Radio: Beyond The Radio Ad - Sponsorship and promotions on the radio are on the increase. Done well, they can work for advertiser, station, even a lucky winner

What could motivate someone to spend 19 days in a car parked inside a shopping mall, push a Sunderland supporter to bid pounds 400 for a shirt signed by the entire squad, or drive an individual to stand on a soapbox at Speaker’s Corner, relating their personal faults to the world?

What could motivate someone to spend 19 days in a car parked inside

a shopping mall, push a Sunderland supporter to bid pounds 400 for a

shirt signed by the entire squad, or drive an individual to stand on a

soapbox at Speaker’s Corner, relating their personal faults to the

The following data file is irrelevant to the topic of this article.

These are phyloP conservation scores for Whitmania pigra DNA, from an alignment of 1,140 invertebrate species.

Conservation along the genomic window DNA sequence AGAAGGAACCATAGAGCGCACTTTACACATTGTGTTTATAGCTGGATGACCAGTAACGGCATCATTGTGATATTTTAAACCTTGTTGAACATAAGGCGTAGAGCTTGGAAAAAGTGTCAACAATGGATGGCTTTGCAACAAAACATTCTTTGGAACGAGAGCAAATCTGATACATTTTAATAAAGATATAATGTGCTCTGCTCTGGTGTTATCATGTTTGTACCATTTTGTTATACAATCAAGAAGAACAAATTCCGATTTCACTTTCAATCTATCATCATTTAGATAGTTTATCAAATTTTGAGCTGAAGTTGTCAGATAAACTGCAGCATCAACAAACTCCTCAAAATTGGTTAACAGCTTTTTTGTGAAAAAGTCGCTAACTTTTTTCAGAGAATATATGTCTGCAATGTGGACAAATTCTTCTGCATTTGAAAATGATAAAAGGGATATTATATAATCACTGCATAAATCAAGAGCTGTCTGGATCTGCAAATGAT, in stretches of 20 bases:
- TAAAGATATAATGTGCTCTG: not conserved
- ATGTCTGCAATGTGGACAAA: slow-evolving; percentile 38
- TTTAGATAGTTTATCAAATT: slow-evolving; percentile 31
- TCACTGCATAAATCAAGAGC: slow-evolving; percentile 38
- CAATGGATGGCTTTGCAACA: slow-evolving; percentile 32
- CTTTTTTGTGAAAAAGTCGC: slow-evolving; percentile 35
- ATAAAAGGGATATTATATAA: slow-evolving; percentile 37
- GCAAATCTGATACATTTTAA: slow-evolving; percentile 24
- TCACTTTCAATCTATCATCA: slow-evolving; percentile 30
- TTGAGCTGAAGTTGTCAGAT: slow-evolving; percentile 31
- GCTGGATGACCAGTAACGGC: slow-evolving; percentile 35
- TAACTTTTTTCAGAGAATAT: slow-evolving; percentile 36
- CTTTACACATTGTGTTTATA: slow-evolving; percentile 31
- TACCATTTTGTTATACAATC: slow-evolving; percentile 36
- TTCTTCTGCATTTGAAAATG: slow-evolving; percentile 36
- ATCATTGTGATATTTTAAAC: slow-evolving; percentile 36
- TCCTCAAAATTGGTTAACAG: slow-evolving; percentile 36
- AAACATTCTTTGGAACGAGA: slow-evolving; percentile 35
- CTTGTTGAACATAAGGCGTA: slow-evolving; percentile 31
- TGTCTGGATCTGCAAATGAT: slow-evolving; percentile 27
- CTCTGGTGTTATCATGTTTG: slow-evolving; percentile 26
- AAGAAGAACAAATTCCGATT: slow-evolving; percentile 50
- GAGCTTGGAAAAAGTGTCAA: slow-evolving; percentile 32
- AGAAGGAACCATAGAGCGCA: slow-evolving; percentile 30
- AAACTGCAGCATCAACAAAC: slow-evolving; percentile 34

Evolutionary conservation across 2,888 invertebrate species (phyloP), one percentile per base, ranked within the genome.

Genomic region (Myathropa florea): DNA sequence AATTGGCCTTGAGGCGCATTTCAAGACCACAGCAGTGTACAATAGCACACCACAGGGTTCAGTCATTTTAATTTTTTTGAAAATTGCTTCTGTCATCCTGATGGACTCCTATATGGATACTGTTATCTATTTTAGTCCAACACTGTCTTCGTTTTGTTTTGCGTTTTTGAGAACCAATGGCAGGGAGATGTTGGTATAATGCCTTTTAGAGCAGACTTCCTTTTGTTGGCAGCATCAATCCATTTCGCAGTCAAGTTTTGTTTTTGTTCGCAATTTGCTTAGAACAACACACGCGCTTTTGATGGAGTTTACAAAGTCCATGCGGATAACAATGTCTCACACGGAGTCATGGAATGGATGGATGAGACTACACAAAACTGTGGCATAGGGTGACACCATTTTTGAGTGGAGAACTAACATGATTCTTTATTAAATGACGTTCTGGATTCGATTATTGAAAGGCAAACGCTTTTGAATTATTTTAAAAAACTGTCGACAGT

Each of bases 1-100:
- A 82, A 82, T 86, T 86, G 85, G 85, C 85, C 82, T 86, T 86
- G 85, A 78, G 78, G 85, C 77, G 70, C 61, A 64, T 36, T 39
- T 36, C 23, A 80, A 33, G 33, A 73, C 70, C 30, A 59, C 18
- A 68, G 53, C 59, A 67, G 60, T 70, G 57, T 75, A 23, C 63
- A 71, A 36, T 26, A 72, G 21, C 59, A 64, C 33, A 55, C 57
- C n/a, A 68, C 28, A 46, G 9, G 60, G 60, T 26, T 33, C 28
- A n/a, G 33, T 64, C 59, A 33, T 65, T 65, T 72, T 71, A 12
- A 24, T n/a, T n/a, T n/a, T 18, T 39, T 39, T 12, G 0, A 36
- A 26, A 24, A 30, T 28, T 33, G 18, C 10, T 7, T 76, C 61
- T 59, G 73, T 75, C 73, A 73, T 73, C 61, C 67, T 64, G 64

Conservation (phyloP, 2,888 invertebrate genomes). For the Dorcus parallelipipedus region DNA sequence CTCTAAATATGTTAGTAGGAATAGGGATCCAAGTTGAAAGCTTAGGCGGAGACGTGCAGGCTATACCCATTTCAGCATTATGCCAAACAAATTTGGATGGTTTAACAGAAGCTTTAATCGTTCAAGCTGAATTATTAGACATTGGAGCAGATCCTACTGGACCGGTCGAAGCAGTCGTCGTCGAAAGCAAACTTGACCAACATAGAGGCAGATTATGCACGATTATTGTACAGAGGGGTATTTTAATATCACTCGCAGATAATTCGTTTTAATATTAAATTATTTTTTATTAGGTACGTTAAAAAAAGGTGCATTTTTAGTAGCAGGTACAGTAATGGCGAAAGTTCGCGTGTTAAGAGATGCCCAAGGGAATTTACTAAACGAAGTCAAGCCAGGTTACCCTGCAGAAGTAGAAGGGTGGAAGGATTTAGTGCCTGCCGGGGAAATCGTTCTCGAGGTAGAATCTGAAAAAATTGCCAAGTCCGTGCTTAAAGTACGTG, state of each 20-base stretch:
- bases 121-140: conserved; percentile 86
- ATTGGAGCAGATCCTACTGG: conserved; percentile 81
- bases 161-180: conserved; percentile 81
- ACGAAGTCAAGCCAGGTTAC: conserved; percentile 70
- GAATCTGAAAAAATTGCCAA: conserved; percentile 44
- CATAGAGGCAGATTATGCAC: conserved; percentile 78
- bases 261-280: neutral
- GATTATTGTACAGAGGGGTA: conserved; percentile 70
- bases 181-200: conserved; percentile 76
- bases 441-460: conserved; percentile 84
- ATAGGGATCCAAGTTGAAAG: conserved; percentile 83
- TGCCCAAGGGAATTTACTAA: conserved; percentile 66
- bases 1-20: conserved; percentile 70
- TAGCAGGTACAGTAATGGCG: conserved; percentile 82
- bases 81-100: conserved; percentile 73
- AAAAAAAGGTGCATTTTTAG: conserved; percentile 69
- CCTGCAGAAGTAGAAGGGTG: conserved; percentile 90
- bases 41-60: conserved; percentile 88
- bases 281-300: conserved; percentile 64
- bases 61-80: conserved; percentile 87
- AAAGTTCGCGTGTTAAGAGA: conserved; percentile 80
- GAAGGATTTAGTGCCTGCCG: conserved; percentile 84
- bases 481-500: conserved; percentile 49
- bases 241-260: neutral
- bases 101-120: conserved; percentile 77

world?



The answer is radio or, to be more specific, radio promotions. Listeners

to Radio City in Liverpool became avid followers of the story of six

people crammed into a Peugeot in a local shopping mall. Called ’in it to

win it’, the promotion - run on behalf of a local Peugeot dealer - was

simple: the last person in the car wins it. Metro FM in Newcastle

flushed out the competitive Sunderland supporter determined to top the

bid of a rival Newcastle supporter for a shirt signed by Alan Shearer on

the internet auction site, QXL. Meanwhile, it was the lure of a trip to

Australia, courtesy of Smirnoff Risk Adventure, that drove the poor sod

to Speaker’s Corner. That promotion ran on Kiss FM and three Galaxy